The following is a preview of an article that will appear in various media outlets. This is a small part of our strategy to stop these projects in our Townships.
Addington Highlands, ON-
Despite NextEra Energy Inc.’s claims that they have not violated the Foreign Corrupt Practices Act in their efforts to entice municipal leaders in Ontario to aide their new business development activities, email correspondence released under Freedom of Information requests, and quotes from NextEra officials to local media, suggest otherwise.
“It is hard to review NextEra’s conduct in Addington Highlands and North Frontenac and not conclude that they intended to use funds to improperly influence officials into helping them secure new business, something that is prohibited by the Foreign Corrupt Practices Act.” Said John Laforet, Principal of Broadview Strategy Group, on behalf of Bon Echo Area Residents Against Turbines (BEARAT). “In an email to municipal officials, NextEra point blank ties the funds to the support resolution and alludes to consequences for Addington Highlands of not getting on board.”
Ben Greenhouse, an executive with NextEra Energy Canada was quoted in the Frontenac News confirming cash was conditional on municipal support in helping NextEra win new business – something the FCPA prohibits.
“When we calculate our bid, the value of municipal support is weighed in, and if we don't have that, our calculations change. If we win the contract without municipal support, we can come back to council and talk about a different vibrancy fund, but for now it is contingent on the motion of support.”
A second article in the Frontenac News adds additional clarity regarding NextEra’s use of funds to entice municipal officials:
“NextEra is offering both municipalities a “community vibrancy fund”, if the townships provide them with a signed letter of support that they can submit with their proposal to the IESO.”
A third article again highlights NextEra’s conditions on cash for support stating,
“The company had offered a sweetener for municipal support for the project, in the form of a community vibrancy fund that would have been worth as much as $200,000 per year for 20 years, in addition to a projected increase in tax revenue of more than $100,000 per year. The money was available under two conditions: the township needed to pass a motion supporting the project; and NextEra’s bid for the project needs to be a winner in the procurement process that has been set out by Ontario’s Independent Electricity System Operator (IESO).”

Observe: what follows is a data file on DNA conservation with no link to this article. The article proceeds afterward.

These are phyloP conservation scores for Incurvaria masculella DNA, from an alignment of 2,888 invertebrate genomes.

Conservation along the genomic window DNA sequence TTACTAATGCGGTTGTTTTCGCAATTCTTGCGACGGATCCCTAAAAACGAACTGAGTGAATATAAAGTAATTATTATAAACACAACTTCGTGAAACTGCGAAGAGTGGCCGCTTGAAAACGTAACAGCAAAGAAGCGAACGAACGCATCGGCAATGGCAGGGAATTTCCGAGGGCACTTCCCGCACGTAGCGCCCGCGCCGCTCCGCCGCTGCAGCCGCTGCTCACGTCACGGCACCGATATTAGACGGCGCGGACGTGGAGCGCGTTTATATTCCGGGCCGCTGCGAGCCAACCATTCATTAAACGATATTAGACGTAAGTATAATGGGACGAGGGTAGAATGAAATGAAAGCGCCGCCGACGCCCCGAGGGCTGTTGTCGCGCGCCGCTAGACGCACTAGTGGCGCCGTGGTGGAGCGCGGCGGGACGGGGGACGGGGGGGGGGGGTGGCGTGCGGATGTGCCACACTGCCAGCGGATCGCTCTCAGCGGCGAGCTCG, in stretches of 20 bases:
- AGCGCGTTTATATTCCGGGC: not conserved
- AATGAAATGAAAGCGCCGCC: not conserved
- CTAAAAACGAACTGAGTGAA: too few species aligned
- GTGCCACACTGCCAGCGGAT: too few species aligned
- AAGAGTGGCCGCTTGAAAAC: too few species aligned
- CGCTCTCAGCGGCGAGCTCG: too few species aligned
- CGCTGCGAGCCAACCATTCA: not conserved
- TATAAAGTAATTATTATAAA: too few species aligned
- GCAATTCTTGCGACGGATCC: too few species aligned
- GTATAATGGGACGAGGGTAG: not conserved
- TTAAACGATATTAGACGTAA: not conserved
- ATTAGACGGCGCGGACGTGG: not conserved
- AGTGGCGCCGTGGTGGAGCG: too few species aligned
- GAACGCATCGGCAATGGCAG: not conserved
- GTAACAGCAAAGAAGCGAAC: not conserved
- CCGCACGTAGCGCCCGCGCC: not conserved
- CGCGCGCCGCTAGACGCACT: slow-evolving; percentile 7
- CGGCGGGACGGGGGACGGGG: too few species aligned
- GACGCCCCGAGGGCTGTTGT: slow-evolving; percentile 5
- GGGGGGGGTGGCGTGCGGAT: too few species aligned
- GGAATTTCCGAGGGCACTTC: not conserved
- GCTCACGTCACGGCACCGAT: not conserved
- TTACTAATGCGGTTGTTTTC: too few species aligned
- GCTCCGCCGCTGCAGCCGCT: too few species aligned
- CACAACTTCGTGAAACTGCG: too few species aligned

While Community Vibrancy Funds are common with renewable energy projects in Ontario, in these cases, funds were being offered with condition of a support resolution from Council that would materially benefit the wind developer. The Green Energy Act allows the Province to install turbines in Communities who are opposed to them, so Council knows that their support, or non-support, would have minimal impact on the whole process. The only way they could get money from these projects was to pass a support resolution. The proponents can then turn to the Province and claim “Community Support”.
The Foreign Corrupt Practices Act applies to offers, promises, authorization of a payment, or a payment that is made to a government official, directly or indirectly in an attempt to wrongfully influence the recipient.
It specifically applies to payments that are intended to induce or influence a foreign official to use his or her position “in order to assist … in obtaining or retaining business for or with, or directing business to, any person.”
Benjamin Faiella of NextEra, sent Patricia Gray (Clerk for Addington Highlands) an email that is clearly written to entice municipal officials to aid NextEra’s new business development efforts in exchange of an offer of payment that was conditional on that material support.